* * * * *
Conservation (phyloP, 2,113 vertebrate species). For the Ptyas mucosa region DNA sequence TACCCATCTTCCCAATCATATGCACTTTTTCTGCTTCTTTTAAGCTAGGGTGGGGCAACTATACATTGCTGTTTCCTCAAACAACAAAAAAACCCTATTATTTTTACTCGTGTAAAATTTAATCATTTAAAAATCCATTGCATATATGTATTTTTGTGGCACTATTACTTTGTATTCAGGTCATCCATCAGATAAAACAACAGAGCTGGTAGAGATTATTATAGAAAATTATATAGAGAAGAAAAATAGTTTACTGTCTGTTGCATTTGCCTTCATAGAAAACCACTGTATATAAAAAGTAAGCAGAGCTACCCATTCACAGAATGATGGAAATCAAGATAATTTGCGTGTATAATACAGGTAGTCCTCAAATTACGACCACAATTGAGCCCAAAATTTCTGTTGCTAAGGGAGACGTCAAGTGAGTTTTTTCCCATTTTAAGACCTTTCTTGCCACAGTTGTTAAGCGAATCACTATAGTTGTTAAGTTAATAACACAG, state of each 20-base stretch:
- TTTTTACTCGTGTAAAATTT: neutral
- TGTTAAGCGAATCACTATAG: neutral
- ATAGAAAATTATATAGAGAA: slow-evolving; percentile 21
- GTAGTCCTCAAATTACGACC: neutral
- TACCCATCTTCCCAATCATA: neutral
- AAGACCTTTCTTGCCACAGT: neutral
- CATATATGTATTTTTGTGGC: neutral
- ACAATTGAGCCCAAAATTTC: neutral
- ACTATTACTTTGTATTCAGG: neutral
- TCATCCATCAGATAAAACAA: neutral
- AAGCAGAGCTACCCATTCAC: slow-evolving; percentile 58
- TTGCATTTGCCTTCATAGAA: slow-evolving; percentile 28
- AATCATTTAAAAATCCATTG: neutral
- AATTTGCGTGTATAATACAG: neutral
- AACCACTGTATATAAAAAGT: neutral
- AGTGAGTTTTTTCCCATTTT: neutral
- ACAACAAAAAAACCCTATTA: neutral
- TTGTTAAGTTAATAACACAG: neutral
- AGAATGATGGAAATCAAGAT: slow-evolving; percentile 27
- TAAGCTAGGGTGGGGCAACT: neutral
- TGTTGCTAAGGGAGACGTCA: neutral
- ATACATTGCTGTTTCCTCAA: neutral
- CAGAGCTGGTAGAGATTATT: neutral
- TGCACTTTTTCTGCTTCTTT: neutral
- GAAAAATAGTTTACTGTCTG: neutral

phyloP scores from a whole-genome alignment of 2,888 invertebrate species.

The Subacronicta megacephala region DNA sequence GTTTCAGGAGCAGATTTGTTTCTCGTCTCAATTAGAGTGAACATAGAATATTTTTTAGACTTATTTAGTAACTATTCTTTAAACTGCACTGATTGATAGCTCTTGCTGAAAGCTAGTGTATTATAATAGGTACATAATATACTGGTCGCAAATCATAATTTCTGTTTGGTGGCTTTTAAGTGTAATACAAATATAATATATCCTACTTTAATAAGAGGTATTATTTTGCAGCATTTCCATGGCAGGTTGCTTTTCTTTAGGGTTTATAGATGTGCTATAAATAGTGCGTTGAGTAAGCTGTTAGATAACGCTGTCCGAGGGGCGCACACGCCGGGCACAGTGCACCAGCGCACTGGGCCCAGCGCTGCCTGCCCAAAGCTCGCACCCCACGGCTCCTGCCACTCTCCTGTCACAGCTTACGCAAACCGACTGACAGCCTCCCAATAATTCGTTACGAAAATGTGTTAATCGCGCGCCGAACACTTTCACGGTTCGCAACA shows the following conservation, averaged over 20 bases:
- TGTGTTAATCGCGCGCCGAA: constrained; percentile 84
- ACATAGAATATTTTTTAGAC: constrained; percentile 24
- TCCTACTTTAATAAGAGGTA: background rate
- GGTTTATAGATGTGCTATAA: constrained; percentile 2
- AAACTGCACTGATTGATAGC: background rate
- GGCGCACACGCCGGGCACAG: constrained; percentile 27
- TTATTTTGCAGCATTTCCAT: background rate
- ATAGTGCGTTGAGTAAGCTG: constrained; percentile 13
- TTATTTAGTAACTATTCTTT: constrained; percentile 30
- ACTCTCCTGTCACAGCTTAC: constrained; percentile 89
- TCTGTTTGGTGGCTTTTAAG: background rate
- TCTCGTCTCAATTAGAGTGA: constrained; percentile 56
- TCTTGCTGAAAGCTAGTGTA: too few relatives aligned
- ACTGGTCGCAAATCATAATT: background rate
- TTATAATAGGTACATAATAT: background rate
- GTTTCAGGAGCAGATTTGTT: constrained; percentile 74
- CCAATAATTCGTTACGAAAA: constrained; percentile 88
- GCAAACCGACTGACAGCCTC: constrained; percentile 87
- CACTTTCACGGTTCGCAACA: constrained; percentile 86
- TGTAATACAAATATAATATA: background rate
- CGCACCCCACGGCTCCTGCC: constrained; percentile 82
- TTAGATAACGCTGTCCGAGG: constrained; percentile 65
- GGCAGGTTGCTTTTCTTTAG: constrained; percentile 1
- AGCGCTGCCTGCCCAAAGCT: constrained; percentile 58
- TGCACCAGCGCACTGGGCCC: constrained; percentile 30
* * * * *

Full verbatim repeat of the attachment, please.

Conservation (phyloP, 2,113 vertebrate species). For the Ptyas mucosa region DNA sequence TACCCATCTTCCCAATCATATGCACTTTTTCTGCTTCTTTTAAGCTAGGGTGGGGCAACTATACATTGCTGTTTCCTCAAACAACAAAAAAACCCTATTATTTTTACTCGTGTAAAATTTAATCATTTAAAAATCCATTGCATATATGTATTTTTGTGGCACTATTACTTTGTATTCAGGTCATCCATCAGATAAAACAACAGAGCTGGTAGAGATTATTATAGAAAATTATATAGAGAAGAAAAATAGTTTACTGTCTGTTGCATTTGCCTTCATAGAAAACCACTGTATATAAAAAGTAAGCAGAGCTACCCATTCACAGAATGATGGAAATCAAGATAATTTGCGTGTATAATACAGGTAGTCCTCAAATTACGACCACAATTGAGCCCAAAATTTCTGTTGCTAAGGGAGACGTCAAGTGAGTTTTTTCCCATTTTAAGACCTTTCTTGCCACAGTTGTTAAGCGAATCACTATAGTTGTTAAGTTAATAACACAG, state of each 20-base stretch:
- TTTTTACTCGTGTAAAATTT: neutral
- TGTTAAGCGAATCACTATAG: neutral
- ATAGAAAATTATATAGAGAA: slow-evolving; percentile 21
- GTAGTCCTCAAATTACGACC: neutral
- TACCCATCTTCCCAATCATA: neutral
- AAGACCTTTCTTGCCACAGT: neutral
- CATATATGTATTTTTGTGGC: neutral
- ACAATTGAGCCCAAAATTTC: neutral
- ACTATTACTTTGTATTCAGG: neutral
- TCATCCATCAGATAAAACAA: neutral
- AAGCAGAGCTACCCATTCAC: slow-evolving; percentile 58
- TTGCATTTGCCTTCATAGAA: slow-evolving; percentile 28
- AATCATTTAAAAATCCATTG: neutral
- AATTTGCGTGTATAATACAG: neutral
- AACCACTGTATATAAAAAGT: neutral
- AGTGAGTTTTTTCCCATTTT: neutral
- ACAACAAAAAAACCCTATTA: neutral
- TTGTTAAGTTAATAACACAG: neutral
- AGAATGATGGAAATCAAGAT: slow-evolving; percentile 27
- TAAGCTAGGGTGGGGCAACT: neutral
- TGTTGCTAAGGGAGACGTCA: neutral
- ATACATTGCTGTTTCCTCAA: neutral
- CAGAGCTGGTAGAGATTATT: neutral
- TGCACTTTTTCTGCTTCTTT: neutral
- GAAAAATAGTTTACTGTCTG: neutral

phyloP scores from a whole-genome alignment of 2,888 invertebrate species.

The Subacronicta megacephala region DNA sequence GTTTCAGGAGCAGATTTGTTTCTCGTCTCAATTAGAGTGAACATAGAATATTTTTTAGACTTATTTAGTAACTATTCTTTAAACTGCACTGATTGATAGCTCTTGCTGAAAGCTAGTGTATTATAATAGGTACATAATATACTGGTCGCAAATCATAATTTCTGTTTGGTGGCTTTTAAGTGTAATACAAATATAATATATCCTACTTTAATAAGAGGTATTATTTTGCAGCATTTCCATGGCAGGTTGCTTTTCTTTAGGGTTTATAGATGTGCTATAAATAGTGCGTTGAGTAAGCTGTTAGATAACGCTGTCCGAGGGGCGCACACGCCGGGCACAGTGCACCAGCGCACTGGGCCCAGCGCTGCCTGCCCAAAGCTCGCACCCCACGGCTCCTGCCACTCTCCTGTCACAGCTTACGCAAACCGACTGACAGCCTCCCAATAATTCGTTACGAAAATGTGTTAATCGCGCGCCGAACACTTTCACGGTTCGCAACA shows the following conservation, averaged over 20 bases:
- TGTGTTAATCGCGCGCCGAA: constrained; percentile 84
- ACATAGAATATTTTTTAGAC: constrained; percentile 24
- TCCTACTTTAATAAGAGGTA: background rate
- GGTTTATAGATGTGCTATAA: constrained; percentile 2
- AAACTGCACTGATTGATAGC: background rate
- GGCGCACACGCCGGGCACAG: constrained; percentile 27
- TTATTTTGCAGCATTTCCAT: background rate
- ATAGTGCGTTGAGTAAGCTG: constrained; percentile 13
- TTATTTAGTAACTATTCTTT: constrained; percentile 30
- ACTCTCCTGTCACAGCTTAC: constrained; percentile 89
- TCTGTTTGGTGGCTTTTAAG: background rate
- TCTCGTCTCAATTAGAGTGA: constrained; percentile 56
- TCTTGCTGAAAGCTAGTGTA: too few relatives aligned
- ACTGGTCGCAAATCATAATT: background rate
- TTATAATAGGTACATAATAT: background rate
- GTTTCAGGAGCAGATTTGTT: constrained; percentile 74
- CCAATAATTCGTTACGAAAA: constrained; percentile 88
- GCAAACCGACTGACAGCCTC: constrained; percentile 87
- CACTTTCACGGTTCGCAACA: constrained; percentile 86
- TGTAATACAAATATAATATA: background rate
- CGCACCCCACGGCTCCTGCC: constrained; percentile 82
- TTAGATAACGCTGTCCGAGG: constrained; percentile 65
- GGCAGGTTGCTTTTCTTTAG: constrained; percentile 1
- AGCGCTGCCTGCCCAAAGCT: constrained; percentile 58
- TGCACCAGCGCACTGGGCCC: constrained; percentile 30